Paranormal creativity?

Author:  Leonard Shlain

Leonardo's Brain cover (225x225)There’s no denying that he was a remarkable man.  Given the incredible diversity he displayed over his five decades of discovery and innovation, a strong argument can be made that Leonardo da Vinci was both the greatest scientist and the greatest artist of all time.  His myriad achievements so completely eclipsed the work of his contemporaries that historians have often struggled to explain how one man could do so much and do it all so well.  Did the man have some sort of unique powers?  Was he a time traveler?  Or an extraterrestrial?  Boldly drawing on a wide array of sources, surgeon and best-selling author Leonard Shlain has his own theories, which he reveals with passion and enthusiasm in Leonardo’s Brain, a work that had this skeptic frequently scratching his head.

John the Baptist in the Louvre

John the Baptist in the Louvre

So, how do you perform an autopsy on a 500 year-old brain that long ago turned to dust?  The answer according to Shlain – who died at the age of 71, shortly after completing this book – is to leave no stone unturned.  Exhaustively combing through everything he could find about the great Italian, Shlain creates an incredible, in-depth portrait of Leonardo, revealing much about the man’s passions, disappointments, beliefs and struggles.  The author creates a plausible psychological profile and even provides plenty of interesting speculation about how the man would view artistic and technological changes over the subsequent centuries.

Shlain also discusses the many paintings, discoveries, inventions and other creative works that made Leonardo so famous, employing plenty of shrewd artistic, scientific and political criticism to place the man in an appropriate 15th and early 16th century context.  While he often resorts to hyperbole – although there may have never been a man more deserving of it – Shlain’s summary of Leonardo’s life makes for great reading in the first two thirds of the book.  It’s the last third that left me disappointed.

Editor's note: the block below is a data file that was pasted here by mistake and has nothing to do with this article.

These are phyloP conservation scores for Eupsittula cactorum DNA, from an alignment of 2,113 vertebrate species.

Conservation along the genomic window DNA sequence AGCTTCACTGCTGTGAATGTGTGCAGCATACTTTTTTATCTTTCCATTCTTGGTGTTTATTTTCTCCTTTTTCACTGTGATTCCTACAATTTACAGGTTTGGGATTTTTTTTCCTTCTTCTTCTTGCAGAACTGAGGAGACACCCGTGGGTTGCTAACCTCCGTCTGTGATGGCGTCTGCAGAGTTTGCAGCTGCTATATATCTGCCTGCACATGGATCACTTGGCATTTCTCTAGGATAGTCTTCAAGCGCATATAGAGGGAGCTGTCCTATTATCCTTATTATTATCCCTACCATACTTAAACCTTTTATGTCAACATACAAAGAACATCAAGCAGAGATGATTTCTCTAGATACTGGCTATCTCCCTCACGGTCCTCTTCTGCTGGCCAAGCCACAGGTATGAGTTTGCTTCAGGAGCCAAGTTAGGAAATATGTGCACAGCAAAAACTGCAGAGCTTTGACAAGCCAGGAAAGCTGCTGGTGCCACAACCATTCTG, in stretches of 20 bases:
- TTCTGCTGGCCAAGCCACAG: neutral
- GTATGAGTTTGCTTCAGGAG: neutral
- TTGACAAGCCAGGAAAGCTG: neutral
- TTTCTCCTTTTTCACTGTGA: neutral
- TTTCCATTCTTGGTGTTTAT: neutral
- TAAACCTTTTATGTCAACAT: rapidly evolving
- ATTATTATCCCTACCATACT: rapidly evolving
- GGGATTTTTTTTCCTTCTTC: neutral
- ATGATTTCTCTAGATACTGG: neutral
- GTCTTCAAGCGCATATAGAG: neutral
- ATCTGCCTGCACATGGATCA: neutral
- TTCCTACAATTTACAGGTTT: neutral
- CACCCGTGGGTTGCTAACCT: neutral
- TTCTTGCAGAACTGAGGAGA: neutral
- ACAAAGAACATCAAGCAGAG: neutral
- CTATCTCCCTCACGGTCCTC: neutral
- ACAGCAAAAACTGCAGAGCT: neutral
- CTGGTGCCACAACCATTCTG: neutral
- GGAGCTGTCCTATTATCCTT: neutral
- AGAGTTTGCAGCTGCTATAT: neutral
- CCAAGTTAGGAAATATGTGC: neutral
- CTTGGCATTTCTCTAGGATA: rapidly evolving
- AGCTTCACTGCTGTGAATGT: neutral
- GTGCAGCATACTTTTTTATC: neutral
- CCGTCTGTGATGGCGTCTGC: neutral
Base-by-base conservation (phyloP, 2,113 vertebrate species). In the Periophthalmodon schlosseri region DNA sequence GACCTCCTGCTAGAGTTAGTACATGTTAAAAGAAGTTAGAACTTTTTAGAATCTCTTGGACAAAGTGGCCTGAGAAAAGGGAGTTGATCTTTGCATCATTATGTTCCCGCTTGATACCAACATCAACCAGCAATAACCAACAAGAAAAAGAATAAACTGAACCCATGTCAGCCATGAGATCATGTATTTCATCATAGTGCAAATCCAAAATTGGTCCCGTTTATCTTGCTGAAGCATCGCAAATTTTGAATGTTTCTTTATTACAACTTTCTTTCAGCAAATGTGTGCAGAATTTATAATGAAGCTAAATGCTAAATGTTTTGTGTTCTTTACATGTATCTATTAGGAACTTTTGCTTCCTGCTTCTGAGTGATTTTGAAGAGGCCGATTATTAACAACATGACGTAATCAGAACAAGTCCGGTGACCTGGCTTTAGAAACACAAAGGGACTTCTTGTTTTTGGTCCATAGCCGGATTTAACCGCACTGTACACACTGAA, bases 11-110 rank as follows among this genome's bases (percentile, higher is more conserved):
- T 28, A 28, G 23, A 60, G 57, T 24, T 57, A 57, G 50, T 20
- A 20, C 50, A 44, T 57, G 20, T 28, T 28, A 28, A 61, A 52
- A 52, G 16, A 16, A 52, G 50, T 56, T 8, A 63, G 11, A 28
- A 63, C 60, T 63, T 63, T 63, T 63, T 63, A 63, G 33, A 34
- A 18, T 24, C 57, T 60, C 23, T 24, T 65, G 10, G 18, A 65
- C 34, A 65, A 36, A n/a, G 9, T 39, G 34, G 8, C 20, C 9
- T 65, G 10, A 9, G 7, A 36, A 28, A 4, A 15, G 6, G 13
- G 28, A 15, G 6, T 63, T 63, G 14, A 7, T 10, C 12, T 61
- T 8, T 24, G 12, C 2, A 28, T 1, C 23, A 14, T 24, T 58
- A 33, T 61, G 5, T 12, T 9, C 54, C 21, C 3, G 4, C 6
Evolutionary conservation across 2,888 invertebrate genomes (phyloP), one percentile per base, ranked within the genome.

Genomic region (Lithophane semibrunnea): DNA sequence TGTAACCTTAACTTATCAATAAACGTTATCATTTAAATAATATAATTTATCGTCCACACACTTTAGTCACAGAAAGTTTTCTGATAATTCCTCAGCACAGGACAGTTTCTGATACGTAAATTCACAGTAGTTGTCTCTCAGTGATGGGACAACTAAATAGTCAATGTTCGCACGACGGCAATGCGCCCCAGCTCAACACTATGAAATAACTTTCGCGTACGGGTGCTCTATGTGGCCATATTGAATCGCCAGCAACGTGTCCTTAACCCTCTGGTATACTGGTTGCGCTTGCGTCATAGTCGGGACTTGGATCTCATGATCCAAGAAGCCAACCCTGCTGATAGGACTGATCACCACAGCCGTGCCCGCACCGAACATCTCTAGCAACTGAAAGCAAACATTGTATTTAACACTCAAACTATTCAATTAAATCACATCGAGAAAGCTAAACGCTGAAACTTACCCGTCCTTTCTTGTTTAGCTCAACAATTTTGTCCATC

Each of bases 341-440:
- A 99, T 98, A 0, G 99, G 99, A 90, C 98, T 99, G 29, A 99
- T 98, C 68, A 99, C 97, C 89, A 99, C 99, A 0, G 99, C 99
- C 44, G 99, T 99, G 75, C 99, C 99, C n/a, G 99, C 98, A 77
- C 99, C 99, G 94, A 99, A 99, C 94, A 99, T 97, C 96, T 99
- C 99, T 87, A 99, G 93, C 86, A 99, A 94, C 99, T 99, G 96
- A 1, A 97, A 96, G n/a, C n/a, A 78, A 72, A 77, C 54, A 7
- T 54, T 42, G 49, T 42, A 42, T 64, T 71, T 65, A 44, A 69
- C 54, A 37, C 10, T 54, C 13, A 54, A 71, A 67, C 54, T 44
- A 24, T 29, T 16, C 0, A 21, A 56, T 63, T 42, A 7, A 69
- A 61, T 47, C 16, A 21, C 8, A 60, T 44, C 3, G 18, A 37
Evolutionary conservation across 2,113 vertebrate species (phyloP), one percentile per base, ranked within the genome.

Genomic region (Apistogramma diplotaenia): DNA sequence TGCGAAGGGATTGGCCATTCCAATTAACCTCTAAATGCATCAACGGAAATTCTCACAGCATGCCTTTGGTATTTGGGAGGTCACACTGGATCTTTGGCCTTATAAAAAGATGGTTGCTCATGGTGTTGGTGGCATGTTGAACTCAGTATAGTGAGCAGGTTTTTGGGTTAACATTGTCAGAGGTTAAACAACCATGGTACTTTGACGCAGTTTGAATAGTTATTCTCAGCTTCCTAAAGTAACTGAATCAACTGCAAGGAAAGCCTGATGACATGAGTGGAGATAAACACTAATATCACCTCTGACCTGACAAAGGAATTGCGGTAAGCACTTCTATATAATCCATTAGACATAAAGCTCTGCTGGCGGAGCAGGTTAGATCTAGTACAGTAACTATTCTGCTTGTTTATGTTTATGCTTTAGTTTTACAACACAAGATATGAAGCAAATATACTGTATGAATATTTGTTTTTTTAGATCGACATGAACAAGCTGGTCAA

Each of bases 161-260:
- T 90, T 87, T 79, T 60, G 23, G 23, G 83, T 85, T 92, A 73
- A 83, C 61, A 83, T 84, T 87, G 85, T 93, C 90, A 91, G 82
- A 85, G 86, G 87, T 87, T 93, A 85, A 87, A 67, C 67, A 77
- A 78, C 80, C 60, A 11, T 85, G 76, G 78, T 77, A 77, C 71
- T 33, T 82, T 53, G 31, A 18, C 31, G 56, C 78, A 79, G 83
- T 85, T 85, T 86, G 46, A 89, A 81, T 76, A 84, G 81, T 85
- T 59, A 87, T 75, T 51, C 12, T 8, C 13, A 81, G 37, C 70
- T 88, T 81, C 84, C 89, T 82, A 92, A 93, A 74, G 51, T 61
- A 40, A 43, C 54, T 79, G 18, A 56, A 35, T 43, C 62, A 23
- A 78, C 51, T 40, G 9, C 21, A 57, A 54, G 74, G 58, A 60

Château du Clos Lucé in France, where Leonardo spent his final years.

Château du Clos Lucé in France, where Leonardo spent his final years.

Like any historical figure, Leonardo exhibited a collection of personality traits and skills, some of them quite extraordinary.   Relying on the profile he creates, Shlain successfully argues that the man may have been able to tap into his right brain more successfully than anyone before or since.  But he goes much further than that.  Employing the latest in 21st century neuroscience, human sexuality and quantum physics, Shlain proposes a host of bold and bizarre theories about Leonardo’s neurologic skill set.  Theories that this reader found overly enthusiastic and fanciful for a book ostensibly based on science.  Shlain even predicts the future of human evolution, based on the life story of a man who never had any children.

At its best, Leonardo’s Brain is a fascinating and passionately told psychological biography of the greatest scientist who ever lived.  At its worst, it’s a collection of flimsy – bordering on crackpot – theories based on a facile cherry picking of details from Leonardo’s life, as well as an intentionally biased manipulation of neuroanatomical statistics.   Carefully look at my brain.  Can you tell what kind of person I am?  Right handed or left handed?  Woman or man?  Gay or straight?  Liberal or conservative?  I’m no expert, but I find it hard to believe that neuroanatomy is destiny and Shlain has failed to convince me otherwise.  His reliance in the second half of the book on a series of just-so-stories about creativity, cerebral hemispheres and human evolution – seasoned with a pungent blast of paranormal conjecture – left me disappointed.  X-Files fans might like the book.  True skeptics will be unimpressed.

— D. Driftless

chateau image by Nadegevillain

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